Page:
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Bleeding Always Stops

vWD and Bleeding Disorders in the Doberman

"A little learning is a dangerous thing", (Alexander Pope, An Essay on Criticism, 1711).

The wisdom of this premise is particularly relevant to the current confusion regarding von Willebrand's Disease (vWD) in the Doberman. There are legitimate reasons for this lack of understanding. Most bleeding disorders, vWD included, are well understood. The problem is they are so complex that their explanations are not readily grasped by those without benefit of an in-depth background in molecular biology (gene structure and function, enzymatic reactions, hormones, etc.). A full comprehension of these diseases requires years of scientific training and specialization. Pope's words are at least as relevant today as they were 290 years ago.

Differences in terminology tend to compound the problem. For example, when dog show enthusiasts call attention to the "pasterns", they are referring to the wrist area of the front legs. To a veterinarian, that same location is designated as "metacarpals", reserving the term "pastern" for horses. Similarly, in the case of vWD, understanding is disadvantaged because of the incongruous designations assigned by geneticists and those of us trained to diagnose and treat clinical disease. To the geneticist, a Doberman will be classified as vWD "clear", "carrier", or "affected". It is with the label "affected" that the jargon becomes misleading as it relates to clinical disease. But if we were to substitute the genetic designation "affected" with the phrase "at risk for" we would have a more understandable basis for the practical implications of this potentially life-threatening condition.

There are some breeders who choose to believe that vWD is not a real threat to Dobermans. There are some veterinarians who think that almost all bleeding disorders in Dobermans are due to vWD. BOTH ARE WRONG! It is important to understand that a Doberman "at risk for" vWD will be further compromised by any hemorrhagic episode, whether traumatic, surgical, or a co-existing bleeding disease. Just as a person can suffer from a nasal allergy and the common cold at the same time, a Doberman can have vWD and other clotting related disease simultaneously. One can make the other far more severe, possibly deadly. But experience tells us that the concept of two medical conditions existing at the same time in one animal and causing very similar symptoms is a difficult one for the average person to comprehend. So for ease of understanding, as you read further, keep in mind the case of the person with allergies and a common cold - two conditions, similar symptoms, but the treatment for one may not help the other. At the risk of causing Alexander Pope to turn over in his grave, let's try to explain vWD and other bleeding disorders in such a way that the average person will be able to have a workable understanding of these conditions.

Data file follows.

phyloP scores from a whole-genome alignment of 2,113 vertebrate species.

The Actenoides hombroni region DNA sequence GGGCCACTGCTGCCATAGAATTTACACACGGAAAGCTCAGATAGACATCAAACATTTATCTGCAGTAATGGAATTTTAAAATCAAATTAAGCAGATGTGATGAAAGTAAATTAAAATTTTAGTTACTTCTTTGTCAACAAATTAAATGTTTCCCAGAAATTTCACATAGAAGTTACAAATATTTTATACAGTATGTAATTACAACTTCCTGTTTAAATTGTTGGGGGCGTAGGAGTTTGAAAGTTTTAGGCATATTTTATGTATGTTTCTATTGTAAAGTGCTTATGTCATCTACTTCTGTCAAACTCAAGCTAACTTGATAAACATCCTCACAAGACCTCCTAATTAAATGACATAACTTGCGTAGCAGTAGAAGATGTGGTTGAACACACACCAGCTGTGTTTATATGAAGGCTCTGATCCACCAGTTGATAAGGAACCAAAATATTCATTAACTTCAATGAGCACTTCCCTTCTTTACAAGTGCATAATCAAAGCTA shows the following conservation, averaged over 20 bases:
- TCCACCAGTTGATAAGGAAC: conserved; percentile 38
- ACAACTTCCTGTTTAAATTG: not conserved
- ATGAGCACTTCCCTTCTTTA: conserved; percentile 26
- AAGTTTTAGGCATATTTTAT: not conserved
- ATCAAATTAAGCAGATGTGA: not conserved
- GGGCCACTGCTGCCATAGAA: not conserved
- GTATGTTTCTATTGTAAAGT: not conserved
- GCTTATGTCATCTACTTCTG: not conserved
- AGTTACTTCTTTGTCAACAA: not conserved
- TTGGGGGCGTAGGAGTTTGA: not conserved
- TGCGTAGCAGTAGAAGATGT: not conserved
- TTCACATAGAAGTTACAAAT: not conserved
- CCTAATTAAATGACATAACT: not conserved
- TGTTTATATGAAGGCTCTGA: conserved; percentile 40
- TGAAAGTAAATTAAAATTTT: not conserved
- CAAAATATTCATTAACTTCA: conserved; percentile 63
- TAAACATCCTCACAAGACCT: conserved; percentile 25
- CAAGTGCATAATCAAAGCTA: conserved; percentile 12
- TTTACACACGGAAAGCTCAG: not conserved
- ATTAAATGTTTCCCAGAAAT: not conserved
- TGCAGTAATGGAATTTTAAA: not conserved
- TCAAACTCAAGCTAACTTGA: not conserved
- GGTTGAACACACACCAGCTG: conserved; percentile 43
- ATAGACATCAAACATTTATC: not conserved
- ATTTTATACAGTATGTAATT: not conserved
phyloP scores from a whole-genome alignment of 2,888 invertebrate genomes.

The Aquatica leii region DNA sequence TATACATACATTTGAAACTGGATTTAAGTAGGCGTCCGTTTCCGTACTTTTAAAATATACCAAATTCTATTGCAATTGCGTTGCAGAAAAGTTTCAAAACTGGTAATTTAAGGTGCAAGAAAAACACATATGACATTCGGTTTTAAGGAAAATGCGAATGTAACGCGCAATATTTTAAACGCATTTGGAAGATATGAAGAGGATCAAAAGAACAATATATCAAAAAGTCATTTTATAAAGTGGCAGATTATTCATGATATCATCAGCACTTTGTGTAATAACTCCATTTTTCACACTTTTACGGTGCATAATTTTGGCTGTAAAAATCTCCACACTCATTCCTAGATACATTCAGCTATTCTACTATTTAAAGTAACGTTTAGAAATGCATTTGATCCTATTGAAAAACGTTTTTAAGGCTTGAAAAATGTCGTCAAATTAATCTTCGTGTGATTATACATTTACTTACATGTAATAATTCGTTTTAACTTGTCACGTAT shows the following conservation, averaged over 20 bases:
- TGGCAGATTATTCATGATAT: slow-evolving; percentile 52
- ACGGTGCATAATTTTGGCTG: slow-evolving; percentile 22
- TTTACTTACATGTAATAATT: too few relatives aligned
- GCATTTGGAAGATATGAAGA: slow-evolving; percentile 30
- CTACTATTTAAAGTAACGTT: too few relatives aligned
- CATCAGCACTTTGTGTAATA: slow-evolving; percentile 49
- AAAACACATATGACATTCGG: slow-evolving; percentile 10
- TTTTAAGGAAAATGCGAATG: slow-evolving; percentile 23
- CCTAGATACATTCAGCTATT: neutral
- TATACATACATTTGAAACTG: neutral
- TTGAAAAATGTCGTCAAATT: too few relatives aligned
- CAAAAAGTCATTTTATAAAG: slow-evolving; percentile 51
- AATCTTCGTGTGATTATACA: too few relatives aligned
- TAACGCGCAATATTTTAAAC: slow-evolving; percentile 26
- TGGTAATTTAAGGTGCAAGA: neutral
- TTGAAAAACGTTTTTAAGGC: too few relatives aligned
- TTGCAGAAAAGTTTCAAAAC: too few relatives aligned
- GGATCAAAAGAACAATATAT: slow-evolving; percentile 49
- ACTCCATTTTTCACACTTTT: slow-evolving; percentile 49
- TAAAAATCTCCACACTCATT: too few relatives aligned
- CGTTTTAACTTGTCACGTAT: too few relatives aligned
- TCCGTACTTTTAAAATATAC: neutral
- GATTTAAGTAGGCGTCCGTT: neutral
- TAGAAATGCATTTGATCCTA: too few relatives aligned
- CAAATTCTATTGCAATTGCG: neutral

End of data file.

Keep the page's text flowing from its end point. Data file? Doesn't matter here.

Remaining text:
Any basic understanding of bleeding disorders, of which vWD is only one, necessarily involves familiarity with platelet function. Platelets are small disks or plate-like structures, the smallest of the formed elements in blood. At any given time, about 2/3 of total platelets can be found in circulating blood; the remaining 1/3 are stored in the spleen. Their function relates directly to blood clotting because of adhesive and clumping capabilities that cause them to occlude small breaks in blood vessels, thereby preventing the escape of blood. The biochemical pathways, though complex, are well known and not germane to the limited scope of this article. Platelets, also called thrombocytes (from the Greek, thrombo = clot and cyte = cell), can be present in below-normal numbers, above-normal numbers, normal numbers that are diseased, and normal numbers that are functional. Any of the first three can lead to a bleeding disorder.